In the northernmost reaches of the Atlantic Ocean, off the coast of the small Icelandic village of Grundarfjördur, among a pod of about 360 orcas, lives a whale family caught in an accidental double life. The mother orca, a young adult female, has a very distinctive dorsal fin, with a graceful taper and a deep notch that brings to mind a missing tooth. Her two calves—a four-year-old and a six-month-old—follow her around, playing and learning how to hunt. They tend to show up in Iceland around November, and leave again in April, to summer in the seal-rich waters off the Northern Isles of Scotland.
To the orca, this probably all seems entirely normal. But to the humans who study her, these summer vacations have spurred a small identity crisis. While experts in Iceland know the whale as Vendetta, aka #SN069, those in Scotland call her Mousa, aka #019. Her eldest calf is caught up in it, too—in Iceland, he’s called Attack. In Scotland, he has a much more peaceful name: Summer. The youngest calf skirted this problem—after the overlap was determined, he was named Tide in both countries, via an international contest.
Such are the small dramas of orca catalogs: exhaustive databases of local orca populations, carefully compiled by researchers and conservationists, and shared with everyone who might be interested, from aspiring citizen scientists to whale watchers. A kind of Facebook for whales, these catalogs allow for quick identification, support long-term research, and encourage the coining of cute nicknames. “You need to know the individuals,” says Marie Mrusczok, founder of Orca Guardians Iceland, and the compiler of the catalog “Killer Whales of West Iceland,” released this past April after three years of work. “A catalog does that perfectly.”
Biologists interested in keeping track of populations of any animal are often first tasked with identifying particular individuals. To our human-biased eyes, animals can be difficult to tell apart. To make things easier, observers can focus on visible body parts that differ between individuals—and persist throughout the animal’s lifetime. Lions and sea lions alike are recognizable by the arrangement of their whisker spots. A Grevy’s zebra truly can’t change its stripes, and thus can be identified by them. Even weedy seadragons sport unique flank splotches, which scientists can pinpoint with the help of special software.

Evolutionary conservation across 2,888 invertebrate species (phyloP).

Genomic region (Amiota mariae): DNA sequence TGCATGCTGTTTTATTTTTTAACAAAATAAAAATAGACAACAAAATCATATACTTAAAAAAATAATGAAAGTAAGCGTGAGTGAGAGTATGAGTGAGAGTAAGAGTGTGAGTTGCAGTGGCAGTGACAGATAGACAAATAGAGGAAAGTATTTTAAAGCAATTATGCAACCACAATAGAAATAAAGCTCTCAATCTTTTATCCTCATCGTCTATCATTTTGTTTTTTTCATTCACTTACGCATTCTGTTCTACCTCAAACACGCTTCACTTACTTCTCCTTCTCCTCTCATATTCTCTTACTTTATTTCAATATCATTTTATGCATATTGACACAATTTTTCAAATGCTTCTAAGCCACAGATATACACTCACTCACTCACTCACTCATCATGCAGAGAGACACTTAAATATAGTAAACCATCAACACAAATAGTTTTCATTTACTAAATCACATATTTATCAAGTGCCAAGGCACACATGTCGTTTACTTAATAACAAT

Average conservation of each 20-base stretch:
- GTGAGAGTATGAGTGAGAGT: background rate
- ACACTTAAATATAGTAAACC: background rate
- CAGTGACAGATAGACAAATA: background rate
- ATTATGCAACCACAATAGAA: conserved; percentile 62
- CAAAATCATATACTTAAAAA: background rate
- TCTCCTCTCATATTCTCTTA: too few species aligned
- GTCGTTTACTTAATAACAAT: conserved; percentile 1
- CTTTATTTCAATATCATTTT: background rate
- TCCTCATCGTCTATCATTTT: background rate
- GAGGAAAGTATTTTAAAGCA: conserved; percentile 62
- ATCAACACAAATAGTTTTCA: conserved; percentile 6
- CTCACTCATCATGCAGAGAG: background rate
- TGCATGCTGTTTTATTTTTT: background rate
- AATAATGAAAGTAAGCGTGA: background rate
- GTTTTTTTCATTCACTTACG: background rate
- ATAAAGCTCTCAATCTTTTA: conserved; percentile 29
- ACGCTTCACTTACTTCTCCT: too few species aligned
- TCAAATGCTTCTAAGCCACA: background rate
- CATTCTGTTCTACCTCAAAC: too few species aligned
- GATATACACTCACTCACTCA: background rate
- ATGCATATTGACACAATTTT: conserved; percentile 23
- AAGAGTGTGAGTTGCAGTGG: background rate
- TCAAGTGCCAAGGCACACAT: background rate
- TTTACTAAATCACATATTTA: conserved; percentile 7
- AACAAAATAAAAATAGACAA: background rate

An orca’s calling card rides on its back—specifically, on its dorsal fin. Each starts out with a distinctive shape, and over the course of a whale’s life, it usually picks up scratches, nicks, or scars that differentiate it further. And just behind the fin is the saddle patch, a swath of lighter skin that also has a unique shape and shade.
“The fin is like a fingerprint, or like looking a human in the face,” says Mrusczok. “They’re so different from each other.” Take, for example, the dorsal fins of Aurora and Snowflake, two other females who live around Grundarfjördur. Aurora’s fin has a knobby top, and is slashed with three heavy scars. Snowflake’s is more gently sloped, and has a small, evenly-spaced notches.
Orca researchers have paid special attention to the whales’ markings since at least 1945, when a naturalist named G. Clifford Carl drew the eyepatches of thirteen whales stranded at Estevan Point in British Columbia. But it wasn’t until the 1970s, when marine biologist Michael Bigg was put in charge of censusing whales for the Canadian Department of Fisheries and Oceans, that anyone thought to do this systematically, and at a larger scale. Bigg and his team determined that all orcas have a unique enough fins and saddle patches that they be reliably distinguished by those traits. They set the standard for identification photographs—framing only the fin and patch, and taken in silhouette from the left side.
Today, orca research groups across the world keep catalogs, and update them consistently. Compiling one is an early priority: “Photo identification is the foundation of modern cetacean research,” says Eve Jourdain of the Norweigian Orca Survey. Once a robust catalog has been put together, experts can use it to study everything from social structures and behavior patterns to population trends over time. Jourdain’s group is working on comparing Norway’s current catalog, which dates back to 2007, with data from the late 1980s, “to identify whales still swimming in Norwegian waters over 25 years later,” she says.